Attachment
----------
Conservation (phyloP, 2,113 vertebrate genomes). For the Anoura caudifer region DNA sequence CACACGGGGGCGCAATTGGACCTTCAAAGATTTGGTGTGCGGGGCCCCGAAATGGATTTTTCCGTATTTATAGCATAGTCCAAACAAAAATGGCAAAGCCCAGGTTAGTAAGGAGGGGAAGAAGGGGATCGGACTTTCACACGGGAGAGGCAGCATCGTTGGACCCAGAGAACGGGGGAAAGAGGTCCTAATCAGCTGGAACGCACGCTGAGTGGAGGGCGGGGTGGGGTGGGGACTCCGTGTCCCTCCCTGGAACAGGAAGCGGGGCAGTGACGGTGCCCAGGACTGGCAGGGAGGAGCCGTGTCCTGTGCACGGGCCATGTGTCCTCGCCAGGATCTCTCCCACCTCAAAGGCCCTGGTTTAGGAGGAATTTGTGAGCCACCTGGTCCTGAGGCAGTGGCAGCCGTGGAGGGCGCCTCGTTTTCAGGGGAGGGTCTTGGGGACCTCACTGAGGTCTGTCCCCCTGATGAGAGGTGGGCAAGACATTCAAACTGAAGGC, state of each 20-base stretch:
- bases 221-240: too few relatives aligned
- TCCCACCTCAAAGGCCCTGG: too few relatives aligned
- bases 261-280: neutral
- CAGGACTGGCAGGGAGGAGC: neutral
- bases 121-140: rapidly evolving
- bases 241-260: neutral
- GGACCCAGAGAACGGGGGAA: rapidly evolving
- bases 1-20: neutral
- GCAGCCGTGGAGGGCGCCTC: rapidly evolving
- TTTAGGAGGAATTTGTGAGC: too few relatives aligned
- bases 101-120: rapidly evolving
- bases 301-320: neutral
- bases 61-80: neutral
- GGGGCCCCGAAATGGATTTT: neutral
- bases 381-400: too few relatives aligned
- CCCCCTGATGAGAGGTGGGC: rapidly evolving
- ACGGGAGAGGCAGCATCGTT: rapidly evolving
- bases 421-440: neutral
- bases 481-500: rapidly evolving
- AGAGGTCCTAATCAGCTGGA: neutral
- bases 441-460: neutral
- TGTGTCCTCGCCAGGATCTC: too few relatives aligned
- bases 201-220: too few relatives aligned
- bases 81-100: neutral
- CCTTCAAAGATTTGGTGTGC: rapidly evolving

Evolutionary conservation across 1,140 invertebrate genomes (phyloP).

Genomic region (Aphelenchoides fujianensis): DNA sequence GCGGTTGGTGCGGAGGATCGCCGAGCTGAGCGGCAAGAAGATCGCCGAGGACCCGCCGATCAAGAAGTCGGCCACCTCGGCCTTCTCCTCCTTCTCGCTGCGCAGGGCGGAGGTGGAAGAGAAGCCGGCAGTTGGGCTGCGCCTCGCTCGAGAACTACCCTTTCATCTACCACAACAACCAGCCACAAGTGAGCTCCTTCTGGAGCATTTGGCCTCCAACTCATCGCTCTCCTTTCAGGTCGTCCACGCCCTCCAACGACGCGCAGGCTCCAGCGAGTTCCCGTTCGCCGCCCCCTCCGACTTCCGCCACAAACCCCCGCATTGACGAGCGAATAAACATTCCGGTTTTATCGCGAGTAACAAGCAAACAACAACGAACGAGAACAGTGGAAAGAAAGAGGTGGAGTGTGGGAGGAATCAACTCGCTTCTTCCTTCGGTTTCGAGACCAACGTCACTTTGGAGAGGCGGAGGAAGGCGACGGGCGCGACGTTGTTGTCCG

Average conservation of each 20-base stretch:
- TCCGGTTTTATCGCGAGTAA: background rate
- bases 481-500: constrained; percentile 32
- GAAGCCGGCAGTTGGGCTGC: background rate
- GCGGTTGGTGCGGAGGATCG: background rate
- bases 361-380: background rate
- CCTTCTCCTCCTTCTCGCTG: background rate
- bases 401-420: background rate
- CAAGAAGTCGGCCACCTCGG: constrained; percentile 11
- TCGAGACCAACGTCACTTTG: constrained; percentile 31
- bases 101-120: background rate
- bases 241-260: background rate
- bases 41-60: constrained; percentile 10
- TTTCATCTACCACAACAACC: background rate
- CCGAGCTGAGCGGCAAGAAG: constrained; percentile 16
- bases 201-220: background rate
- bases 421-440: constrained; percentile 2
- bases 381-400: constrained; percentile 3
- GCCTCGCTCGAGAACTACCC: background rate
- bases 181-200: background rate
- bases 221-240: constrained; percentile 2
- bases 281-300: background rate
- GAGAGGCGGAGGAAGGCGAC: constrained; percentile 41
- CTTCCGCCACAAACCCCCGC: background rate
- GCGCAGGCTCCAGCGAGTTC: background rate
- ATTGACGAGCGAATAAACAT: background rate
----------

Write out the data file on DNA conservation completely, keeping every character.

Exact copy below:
Conservation (phyloP, 2,113 vertebrate genomes). For the Anoura caudifer region DNA sequence CACACGGGGGCGCAATTGGACCTTCAAAGATTTGGTGTGCGGGGCCCCGAAATGGATTTTTCCGTATTTATAGCATAGTCCAAACAAAAATGGCAAAGCCCAGGTTAGTAAGGAGGGGAAGAAGGGGATCGGACTTTCACACGGGAGAGGCAGCATCGTTGGACCCAGAGAACGGGGGAAAGAGGTCCTAATCAGCTGGAACGCACGCTGAGTGGAGGGCGGGGTGGGGTGGGGACTCCGTGTCCCTCCCTGGAACAGGAAGCGGGGCAGTGACGGTGCCCAGGACTGGCAGGGAGGAGCCGTGTCCTGTGCACGGGCCATGTGTCCTCGCCAGGATCTCTCCCACCTCAAAGGCCCTGGTTTAGGAGGAATTTGTGAGCCACCTGGTCCTGAGGCAGTGGCAGCCGTGGAGGGCGCCTCGTTTTCAGGGGAGGGTCTTGGGGACCTCACTGAGGTCTGTCCCCCTGATGAGAGGTGGGCAAGACATTCAAACTGAAGGC, state of each 20-base stretch:
- bases 221-240: too few relatives aligned
- TCCCACCTCAAAGGCCCTGG: too few relatives aligned
- bases 261-280: neutral
- CAGGACTGGCAGGGAGGAGC: neutral
- bases 121-140: rapidly evolving
- bases 241-260: neutral
- GGACCCAGAGAACGGGGGAA: rapidly evolving
- bases 1-20: neutral
- GCAGCCGTGGAGGGCGCCTC: rapidly evolving
- TTTAGGAGGAATTTGTGAGC: too few relatives aligned
- bases 101-120: rapidly evolving
- bases 301-320: neutral
- bases 61-80: neutral
- GGGGCCCCGAAATGGATTTT: neutral
- bases 381-400: too few relatives aligned
- CCCCCTGATGAGAGGTGGGC: rapidly evolving
- ACGGGAGAGGCAGCATCGTT: rapidly evolving
- bases 421-440: neutral
- bases 481-500: rapidly evolving
- AGAGGTCCTAATCAGCTGGA: neutral
- bases 441-460: neutral
- TGTGTCCTCGCCAGGATCTC: too few relatives aligned
- bases 201-220: too few relatives aligned
- bases 81-100: neutral
- CCTTCAAAGATTTGGTGTGC: rapidly evolving

Evolutionary conservation across 1,140 invertebrate genomes (phyloP).

Genomic region (Aphelenchoides fujianensis): DNA sequence GCGGTTGGTGCGGAGGATCGCCGAGCTGAGCGGCAAGAAGATCGCCGAGGACCCGCCGATCAAGAAGTCGGCCACCTCGGCCTTCTCCTCCTTCTCGCTGCGCAGGGCGGAGGTGGAAGAGAAGCCGGCAGTTGGGCTGCGCCTCGCTCGAGAACTACCCTTTCATCTACCACAACAACCAGCCACAAGTGAGCTCCTTCTGGAGCATTTGGCCTCCAACTCATCGCTCTCCTTTCAGGTCGTCCACGCCCTCCAACGACGCGCAGGCTCCAGCGAGTTCCCGTTCGCCGCCCCCTCCGACTTCCGCCACAAACCCCCGCATTGACGAGCGAATAAACATTCCGGTTTTATCGCGAGTAACAAGCAAACAACAACGAACGAGAACAGTGGAAAGAAAGAGGTGGAGTGTGGGAGGAATCAACTCGCTTCTTCCTTCGGTTTCGAGACCAACGTCACTTTGGAGAGGCGGAGGAAGGCGACGGGCGCGACGTTGTTGTCCG

Average conservation of each 20-base stretch:
- TCCGGTTTTATCGCGAGTAA: background rate
- bases 481-500: constrained; percentile 32
- GAAGCCGGCAGTTGGGCTGC: background rate
- GCGGTTGGTGCGGAGGATCG: background rate
- bases 361-380: background rate
- CCTTCTCCTCCTTCTCGCTG: background rate
- bases 401-420: background rate
- CAAGAAGTCGGCCACCTCGG: constrained; percentile 11
- TCGAGACCAACGTCACTTTG: constrained; percentile 31
- bases 101-120: background rate
- bases 241-260: background rate
- bases 41-60: constrained; percentile 10
- TTTCATCTACCACAACAACC: background rate
- CCGAGCTGAGCGGCAAGAAG: constrained; percentile 16
- bases 201-220: background rate
- bases 421-440: constrained; percentile 2
- bases 381-400: constrained; percentile 3
- GCCTCGCTCGAGAACTACCC: background rate
- bases 181-200: background rate
- bases 221-240: constrained; percentile 2
- bases 281-300: background rate
- GAGAGGCGGAGGAAGGCGAC: constrained; percentile 41
- CTTCCGCCACAAACCCCCGC: background rate
- GCGCAGGCTCCAGCGAGTTC: background rate
- ATTGACGAGCGAATAAACAT: background rate